New Tether report sheds light on biggest buyers

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The question of who is behind the demand for the digital currency industry’s largest stablecoin by market cap (USDT) has always been unanswered; until now.

This week, Protos Media released a report detailing exactly who is buying USDT. Pointing out that Tether has grown from a market cap of $1 billion in 2017 to over $70 billion at the time of writing, Protos’ report concluded a multi-month investigation and pinpointed where over 70% of all USDT goes and to whom. The highly detailed report tracked movements of USDT across eight blockchains including, Ethereum, Omni, Liquid, Tron, Simple Ledger Protocol, EOS, Solana, and Algorand.

What does the report reveal, and what does it mean for the digital currency industry? Let’s look closer.

Key takeaways from the Protos Media Tether report

Source: Protos Media

The key findings of the Tether report can be summarized as follows:

  • Tether issued $108.5 billion USDT and received $32.7 billion between 2014 and today.
  • The majority of this was sent to market makers and liquidity providers such as Cumberland Global and Alameda Research.
  • 89.2% of funds went to market makers, 8.5% went to trading firms, and 2.3% went to individual traders.

Breaking down exactly who received USDT and in what quantities, Protos found that:

  • Alameda Research, the brainchild of billionaire Sam Bankman-Fried, received almost $36.7 billion.
  • $23.7 billion went to market-maker Cumberland Global. This firm provides liquidity to various exchanges.
  • At least $4.5 billion went to iFinex, the parent company of both Tether and the digital asset exchange Bitfinex.
  • $2.6 billion went to Nexo, a major player in the decentralized finance ecosystem.
  • More than $1.5 billion went to Heka, a market maker operated by several academics mentioned in the recently released Paradise Papers.
  • At least $1.1 billion went to Jump Crypto, the firm behind the popular DEX called Serum which is operated on Solana.
  • Three Arrows Capital received a minimum of $674 million. This is a trading firm run by popular digital currency traders Su Zhu and Kyle Davies.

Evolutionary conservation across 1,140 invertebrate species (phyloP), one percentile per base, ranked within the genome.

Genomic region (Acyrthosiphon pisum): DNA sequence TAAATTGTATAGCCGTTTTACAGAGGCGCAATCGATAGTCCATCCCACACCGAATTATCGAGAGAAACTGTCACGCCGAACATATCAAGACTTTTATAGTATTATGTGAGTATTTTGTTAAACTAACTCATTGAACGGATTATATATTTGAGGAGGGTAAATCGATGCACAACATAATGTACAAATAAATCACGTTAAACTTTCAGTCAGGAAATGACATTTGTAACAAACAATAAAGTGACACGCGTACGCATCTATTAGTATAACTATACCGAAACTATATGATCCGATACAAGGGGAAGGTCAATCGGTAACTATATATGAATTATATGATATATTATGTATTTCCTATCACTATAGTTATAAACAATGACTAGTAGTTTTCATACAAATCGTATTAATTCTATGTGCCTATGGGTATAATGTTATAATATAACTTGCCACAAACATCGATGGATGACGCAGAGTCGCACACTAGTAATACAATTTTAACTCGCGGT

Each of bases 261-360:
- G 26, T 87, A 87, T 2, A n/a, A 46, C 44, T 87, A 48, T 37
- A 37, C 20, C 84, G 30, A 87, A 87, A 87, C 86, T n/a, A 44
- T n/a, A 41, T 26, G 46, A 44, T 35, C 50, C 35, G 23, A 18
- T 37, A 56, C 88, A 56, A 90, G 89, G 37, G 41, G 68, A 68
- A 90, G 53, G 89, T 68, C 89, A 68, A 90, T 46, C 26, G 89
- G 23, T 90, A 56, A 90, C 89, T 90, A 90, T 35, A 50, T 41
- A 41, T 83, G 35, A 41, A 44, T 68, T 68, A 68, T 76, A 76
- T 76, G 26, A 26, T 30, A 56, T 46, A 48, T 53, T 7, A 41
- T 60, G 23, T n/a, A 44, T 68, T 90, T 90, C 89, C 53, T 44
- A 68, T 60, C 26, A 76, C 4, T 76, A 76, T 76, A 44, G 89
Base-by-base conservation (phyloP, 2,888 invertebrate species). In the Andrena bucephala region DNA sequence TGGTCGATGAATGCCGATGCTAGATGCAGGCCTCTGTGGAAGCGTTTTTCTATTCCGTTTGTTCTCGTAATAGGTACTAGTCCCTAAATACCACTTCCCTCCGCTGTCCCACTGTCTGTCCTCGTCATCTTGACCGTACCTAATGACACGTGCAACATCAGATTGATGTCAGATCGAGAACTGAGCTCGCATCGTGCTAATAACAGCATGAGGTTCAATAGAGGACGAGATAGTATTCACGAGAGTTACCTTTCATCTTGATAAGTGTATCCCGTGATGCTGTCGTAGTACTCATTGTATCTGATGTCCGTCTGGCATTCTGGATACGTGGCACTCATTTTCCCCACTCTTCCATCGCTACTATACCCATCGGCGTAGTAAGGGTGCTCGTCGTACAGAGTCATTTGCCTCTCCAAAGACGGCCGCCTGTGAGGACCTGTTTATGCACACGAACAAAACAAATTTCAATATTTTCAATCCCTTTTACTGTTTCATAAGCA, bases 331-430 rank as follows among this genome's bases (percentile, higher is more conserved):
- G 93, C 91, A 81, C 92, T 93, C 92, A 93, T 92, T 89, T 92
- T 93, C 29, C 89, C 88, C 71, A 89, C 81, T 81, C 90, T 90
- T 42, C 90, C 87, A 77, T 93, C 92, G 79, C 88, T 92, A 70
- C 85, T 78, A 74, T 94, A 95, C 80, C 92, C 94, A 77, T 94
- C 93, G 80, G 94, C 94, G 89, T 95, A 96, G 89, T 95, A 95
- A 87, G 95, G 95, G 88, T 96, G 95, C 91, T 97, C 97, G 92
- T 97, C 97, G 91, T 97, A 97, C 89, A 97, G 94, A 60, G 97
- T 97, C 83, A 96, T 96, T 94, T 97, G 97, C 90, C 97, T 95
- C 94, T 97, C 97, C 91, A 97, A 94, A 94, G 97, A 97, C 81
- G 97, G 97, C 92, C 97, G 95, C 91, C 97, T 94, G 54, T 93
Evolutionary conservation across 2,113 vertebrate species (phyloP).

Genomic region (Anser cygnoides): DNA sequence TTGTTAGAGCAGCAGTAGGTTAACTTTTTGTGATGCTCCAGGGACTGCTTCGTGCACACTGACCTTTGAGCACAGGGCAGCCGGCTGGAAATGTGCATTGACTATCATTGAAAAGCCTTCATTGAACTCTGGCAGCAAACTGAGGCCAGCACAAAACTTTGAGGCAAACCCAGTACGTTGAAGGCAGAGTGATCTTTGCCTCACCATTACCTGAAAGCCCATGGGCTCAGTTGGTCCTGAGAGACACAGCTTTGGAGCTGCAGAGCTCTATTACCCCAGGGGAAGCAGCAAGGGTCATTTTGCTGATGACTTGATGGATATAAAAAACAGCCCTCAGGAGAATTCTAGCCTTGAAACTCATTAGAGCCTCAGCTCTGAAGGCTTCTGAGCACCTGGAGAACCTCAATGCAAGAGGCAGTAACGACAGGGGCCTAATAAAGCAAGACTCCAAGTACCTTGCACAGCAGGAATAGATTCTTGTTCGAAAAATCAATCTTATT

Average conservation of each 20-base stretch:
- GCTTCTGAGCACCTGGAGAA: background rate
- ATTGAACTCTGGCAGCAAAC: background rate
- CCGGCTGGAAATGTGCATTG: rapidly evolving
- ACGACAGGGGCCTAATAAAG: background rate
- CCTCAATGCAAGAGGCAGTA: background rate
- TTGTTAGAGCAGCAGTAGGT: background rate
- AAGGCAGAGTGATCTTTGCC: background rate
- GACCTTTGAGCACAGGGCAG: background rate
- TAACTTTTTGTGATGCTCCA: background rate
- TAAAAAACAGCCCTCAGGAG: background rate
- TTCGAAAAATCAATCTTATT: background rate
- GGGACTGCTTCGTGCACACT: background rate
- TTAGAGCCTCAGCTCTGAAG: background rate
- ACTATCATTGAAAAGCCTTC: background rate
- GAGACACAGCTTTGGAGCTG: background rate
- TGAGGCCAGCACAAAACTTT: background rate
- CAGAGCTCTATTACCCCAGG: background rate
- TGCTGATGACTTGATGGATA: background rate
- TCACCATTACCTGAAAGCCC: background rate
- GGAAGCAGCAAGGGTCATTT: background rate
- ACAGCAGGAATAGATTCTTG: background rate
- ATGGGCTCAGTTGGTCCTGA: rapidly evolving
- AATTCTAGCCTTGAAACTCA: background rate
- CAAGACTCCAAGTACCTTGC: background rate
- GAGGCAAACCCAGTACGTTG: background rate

• About $908 million went to Delchain, a firm owned by Tether’s primary banking partner Deltec Bank and Trust.
  • $881 million went to Blockchain Access, the firm behind
  • Another $200 million went to RenRenBit, a Singapore-based firm that serviced Chinese exchanges.
  • Shillong’s Web, a firm that appears to handle Tether for various trading desks but could not be located at its reported address by Protos Media reporters, received $595 million in Tether.
  • Christopher Harborne, better known as the Brexit bankroller, received more than $70 million in USDT under his Thai name in 2019.
  • $50 million was sent to Justin Sun, the infamous promoter of Tron, directly to his Binance account.

Warning: almost the entire digital currency industry depends on Tether

While the numbers divulged in Protos’ report make for fascinating reading, albeit not implying anything illegal, intelligent readers will come to a startling conclusion; almost the entire digital currency industry is backed by a stablecoin whose issuer has never proven it is fully backed, refuses to submit to an audit by a legitimate accounting firm, has been caught lying about massive losses for which it was subsequently banned from New York state, and that will not reveal what commercial paper it allegedly holds to back USDT.

Not only this, but vast amounts of Tether were issued directly to parties who benefit from the astronomical rise in certain digital currency prices. For example, Alameda Research participated in Solana’s $314 million token sales and has since received $36.7 billion in Tether as Solana has risen from an unknown token to a top five digital currency. At the very least, this should raise questions.

Digital currency traders should also wonder what would happen to digital currency prices if Tether does turn out to be one of the world’s biggest frauds? Certain commentators attempt to spin this potential revelation as positive for digital currency prices as traders would sell their USDT for other coins, but who would be willing to accept them on the other side of the trade? In reality, liquidity across all major exchanges would evaporate in minutes.

Of course, while Tether has been proven to lie before, it could turn out that there are perfectly legitimate reasons for its cloak and dagger approach and its hiding in the shadows. Until then, digital currency traders should be cautious about keeping any funds in Tether and should consider using alternative trading pairs. As the Protos’ Tether report shows, a few large players control the vast majority of the USDT in circulation, and not only would it be extremely difficult to out-trade them given their practically unlimited bankrolls, but if Tether does fail, some of the industry’s largest companies could be gone overnight.

Follow CoinGeek’s Crypto Crime Cartel series, which delves into the stream of groups—a from BitMEX to BinanceBitcoin.comBlockstreamShapeShiftCoinbaseRipple and 
Ethereum—who have co-opted the digital asset revolution and turned the industry into a minefield for naïve (and even experienced) players in the market.

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